How Four Authors Organize and Declutter Their Massive Book Collections

published Apr 20, 2022
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Credit: Liz Calka

Looking at my bookshelves, I am plagued by the infamous question of readers and writers alike: Can you ever have too many books? Personally, I am always on a quest to have what I love proudly displayed, but when what I love begins to fill up baskets, cover my desk, and form towers in corners, I know it’s time to reevaluate. To help me sort through everything, I’ll be using the advice of the four authors below. Read on to see how they break down the what, where, and when of book organization.

Credit: Elissa Altman

Making annual donations to your local library can free up space.

“I organize my books by category and then subcategory: Fiction is all together, and within fiction there are multiple books by the same author are together. Poetry is all together and organized by author. We have a large kitchen bookshelf, and all of our cookbooks are organized by region or genre, and then by author, so all of my Nigella Lawsons and Diana Henrys and Nigel Slaters are together, all of my Chez Panisses are with my Deborah Madisons, and all of my Dorie Greenspans are on the baking shelf. 

It’s hard to let go of books — my wife is a book designer for Random House, so we’re drowning — and when we do make annual donations to our local library for their annual sale (28 boxes, one year) we have to be careful not to accidentally buy them back. That’s happened more than once.” —Elissa Altman, author of “Motherland”  

Credit: Katie Heaney

Loving a book is a reason to keep it. 

“I try to group books together by genre and by author, but I also hate having two books of vastly different heights next to each other, so sometimes it doesn’t work out. In general, though, I have a memoirs and essays section, a fiction section, a to-read section, and a sci-fi section.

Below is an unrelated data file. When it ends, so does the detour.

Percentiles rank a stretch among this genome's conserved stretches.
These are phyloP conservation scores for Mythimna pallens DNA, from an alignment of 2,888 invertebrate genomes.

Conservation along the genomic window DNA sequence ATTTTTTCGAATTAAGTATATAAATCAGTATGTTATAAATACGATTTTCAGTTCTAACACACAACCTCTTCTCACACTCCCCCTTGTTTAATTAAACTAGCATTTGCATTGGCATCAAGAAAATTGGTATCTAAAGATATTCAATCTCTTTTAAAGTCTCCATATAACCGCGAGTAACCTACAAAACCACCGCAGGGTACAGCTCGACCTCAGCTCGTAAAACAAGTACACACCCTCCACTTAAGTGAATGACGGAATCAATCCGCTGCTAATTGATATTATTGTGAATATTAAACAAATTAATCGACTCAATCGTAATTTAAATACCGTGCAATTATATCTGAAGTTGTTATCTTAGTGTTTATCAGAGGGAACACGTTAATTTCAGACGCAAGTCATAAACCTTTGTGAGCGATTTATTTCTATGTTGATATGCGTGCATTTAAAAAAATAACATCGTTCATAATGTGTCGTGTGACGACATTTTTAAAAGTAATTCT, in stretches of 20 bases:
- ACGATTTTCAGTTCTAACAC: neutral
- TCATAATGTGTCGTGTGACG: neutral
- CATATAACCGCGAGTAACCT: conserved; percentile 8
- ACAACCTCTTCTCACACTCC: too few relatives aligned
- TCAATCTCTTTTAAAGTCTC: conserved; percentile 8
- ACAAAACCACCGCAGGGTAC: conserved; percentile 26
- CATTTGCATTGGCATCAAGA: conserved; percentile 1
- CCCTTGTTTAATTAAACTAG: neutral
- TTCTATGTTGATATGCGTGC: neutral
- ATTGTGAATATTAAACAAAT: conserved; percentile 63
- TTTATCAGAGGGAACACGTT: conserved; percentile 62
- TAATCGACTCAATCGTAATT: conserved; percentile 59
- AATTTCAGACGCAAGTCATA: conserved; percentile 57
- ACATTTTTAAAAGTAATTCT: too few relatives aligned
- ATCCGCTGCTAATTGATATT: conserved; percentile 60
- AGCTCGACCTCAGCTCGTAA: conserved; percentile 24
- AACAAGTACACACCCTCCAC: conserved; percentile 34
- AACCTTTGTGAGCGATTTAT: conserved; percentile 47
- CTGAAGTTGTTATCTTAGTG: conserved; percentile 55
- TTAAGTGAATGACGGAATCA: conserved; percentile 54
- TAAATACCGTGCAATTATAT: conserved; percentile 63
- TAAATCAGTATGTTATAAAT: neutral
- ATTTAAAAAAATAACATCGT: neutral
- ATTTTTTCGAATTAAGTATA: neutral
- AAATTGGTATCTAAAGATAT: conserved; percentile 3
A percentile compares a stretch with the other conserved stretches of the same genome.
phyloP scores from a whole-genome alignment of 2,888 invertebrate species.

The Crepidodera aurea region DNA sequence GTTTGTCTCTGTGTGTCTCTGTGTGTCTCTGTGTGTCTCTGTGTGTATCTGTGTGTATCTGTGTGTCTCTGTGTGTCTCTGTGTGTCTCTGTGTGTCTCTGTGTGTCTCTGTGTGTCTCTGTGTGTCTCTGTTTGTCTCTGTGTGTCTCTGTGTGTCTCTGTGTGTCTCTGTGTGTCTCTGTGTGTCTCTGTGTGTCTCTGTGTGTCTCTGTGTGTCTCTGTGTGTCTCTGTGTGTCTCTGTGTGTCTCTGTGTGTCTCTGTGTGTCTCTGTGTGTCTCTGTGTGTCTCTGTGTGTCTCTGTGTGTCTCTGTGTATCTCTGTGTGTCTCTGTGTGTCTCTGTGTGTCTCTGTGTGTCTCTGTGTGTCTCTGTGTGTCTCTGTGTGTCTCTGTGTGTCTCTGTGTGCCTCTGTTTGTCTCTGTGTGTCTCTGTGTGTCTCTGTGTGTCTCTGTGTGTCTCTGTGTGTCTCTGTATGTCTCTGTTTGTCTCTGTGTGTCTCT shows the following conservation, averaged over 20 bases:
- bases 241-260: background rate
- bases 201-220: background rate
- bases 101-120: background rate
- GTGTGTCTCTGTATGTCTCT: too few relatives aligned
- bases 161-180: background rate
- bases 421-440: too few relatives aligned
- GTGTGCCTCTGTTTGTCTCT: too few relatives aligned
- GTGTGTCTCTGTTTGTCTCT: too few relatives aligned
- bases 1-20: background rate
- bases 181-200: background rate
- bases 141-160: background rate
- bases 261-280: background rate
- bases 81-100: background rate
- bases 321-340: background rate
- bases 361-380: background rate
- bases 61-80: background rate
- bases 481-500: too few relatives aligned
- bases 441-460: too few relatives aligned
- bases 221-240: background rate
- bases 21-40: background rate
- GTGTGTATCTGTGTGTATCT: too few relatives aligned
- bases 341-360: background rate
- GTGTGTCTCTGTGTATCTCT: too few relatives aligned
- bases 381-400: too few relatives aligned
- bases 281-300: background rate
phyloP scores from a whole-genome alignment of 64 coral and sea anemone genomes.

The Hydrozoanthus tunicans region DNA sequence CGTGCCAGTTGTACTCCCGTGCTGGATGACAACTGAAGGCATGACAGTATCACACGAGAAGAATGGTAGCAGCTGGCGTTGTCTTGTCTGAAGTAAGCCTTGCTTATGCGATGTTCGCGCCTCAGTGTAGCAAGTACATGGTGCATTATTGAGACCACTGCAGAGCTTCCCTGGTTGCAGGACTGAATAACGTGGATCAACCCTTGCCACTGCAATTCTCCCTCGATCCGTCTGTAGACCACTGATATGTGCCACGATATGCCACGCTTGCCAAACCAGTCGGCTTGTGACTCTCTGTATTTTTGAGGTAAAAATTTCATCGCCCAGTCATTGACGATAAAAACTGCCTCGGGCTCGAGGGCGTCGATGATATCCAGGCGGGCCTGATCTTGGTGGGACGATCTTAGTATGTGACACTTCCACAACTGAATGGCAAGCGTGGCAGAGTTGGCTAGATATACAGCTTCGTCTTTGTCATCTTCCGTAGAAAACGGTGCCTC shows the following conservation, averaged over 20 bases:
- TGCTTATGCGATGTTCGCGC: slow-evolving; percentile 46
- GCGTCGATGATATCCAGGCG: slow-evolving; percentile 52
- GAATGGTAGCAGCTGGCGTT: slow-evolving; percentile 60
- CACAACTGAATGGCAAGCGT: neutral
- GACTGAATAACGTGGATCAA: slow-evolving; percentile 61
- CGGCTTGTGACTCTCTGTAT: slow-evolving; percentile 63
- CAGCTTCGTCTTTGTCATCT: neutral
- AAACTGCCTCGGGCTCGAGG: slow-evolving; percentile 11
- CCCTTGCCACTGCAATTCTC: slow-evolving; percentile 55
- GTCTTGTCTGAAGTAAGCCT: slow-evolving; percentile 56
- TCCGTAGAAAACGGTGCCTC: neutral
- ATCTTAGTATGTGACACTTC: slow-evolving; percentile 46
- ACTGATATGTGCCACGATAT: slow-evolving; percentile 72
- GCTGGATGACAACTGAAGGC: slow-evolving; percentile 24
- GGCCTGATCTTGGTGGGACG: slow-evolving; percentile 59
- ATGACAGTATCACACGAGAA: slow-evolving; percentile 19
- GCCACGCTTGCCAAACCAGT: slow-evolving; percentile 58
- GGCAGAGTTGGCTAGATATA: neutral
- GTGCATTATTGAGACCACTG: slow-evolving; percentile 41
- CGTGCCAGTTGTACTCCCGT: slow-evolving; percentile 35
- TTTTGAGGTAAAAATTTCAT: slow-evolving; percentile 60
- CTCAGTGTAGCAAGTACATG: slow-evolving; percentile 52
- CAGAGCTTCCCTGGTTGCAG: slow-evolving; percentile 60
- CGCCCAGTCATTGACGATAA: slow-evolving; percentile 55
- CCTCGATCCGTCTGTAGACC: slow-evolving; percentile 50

My bookshelves aren’t that big, and while I’d love to have the “Beauty and the Beast” library, I have moved enough to realize how much it sucks to transport things I don’t really need. If I don’t love a book or don’t think I’d lend it to a friend, I usually donate it. I rarely reread books, but I keep the ones I love because I still like looking at them.” —Katie Heaney, author of “The Year I Stopped Trying “

Credit: Michele Filgate

Weed out books you know you’ll never read.  

“I used to have my books alphabetized but gave up on that system years ago, so it’s mostly random. The bookshelf in my office is organized by signed books, my own anthology, books about writing, a shelf of books by or about Virginia Woolf, anthologies, and so on. The only alphabetized books in my apartment are my collection of New York Review Books.

I keep a book if I know I’ll want to reread it or have it as a reference. I often get rid of galleys once I get a finished book in the mail. Sometimes it’s difficult to admit I won’t ever have time to read everything I want to!” —Michele Filgate, editor of “What My Mother and I Don’t Talk About “

Credit: Kristen Arnett

Some books may serve you…up to a point.

“I’m a librarian, which means I am constantly reconsidering what organizational structure best suits my needs. For myself (and my girlfriend, because we moved in together and merged our collections), what works right now is a system of four tall IKEA bookcases. Alphabetized fiction is housed in two of them, with Stephen King pulled out as his own shelf. I also have two shelves for short fiction and two poetry shelves, all sorted by color. The third bookcase contains nonfiction, memoirs, and essays. The remaining bookcase is miscellaneous: older books from childhood, classics and vintage books I love but don’t need on a regular basis, and copies of my own books that I also don’t need to see. 

Another thing being a librarian taught me is that deselecting titles is normal and good. Sometimes books no longer serve you the way they used to, and that’s when you can donate them to a library, a friend, or even a used bookstore. I go through my own collection every few months and decide which books need to go. The process is surprisingly easy: Will I read this book again? If the answer is no, then I ask a follow up: Why do I need to keep it? I grew up in a household that denied me access to reading, so sometimes I choose to hang onto books for that reason instead of a need for the book itself. If it’s a book I know I can get again or check out from a library, a lot of times I let that book go. If it’s signed by a friend, I am keeping that book! That’s how I sort everything now, but who knows what I might do next? My bookshelf is constantly changing, and buddy, so am I.” —Kristen Arnett, author of “With Teeth”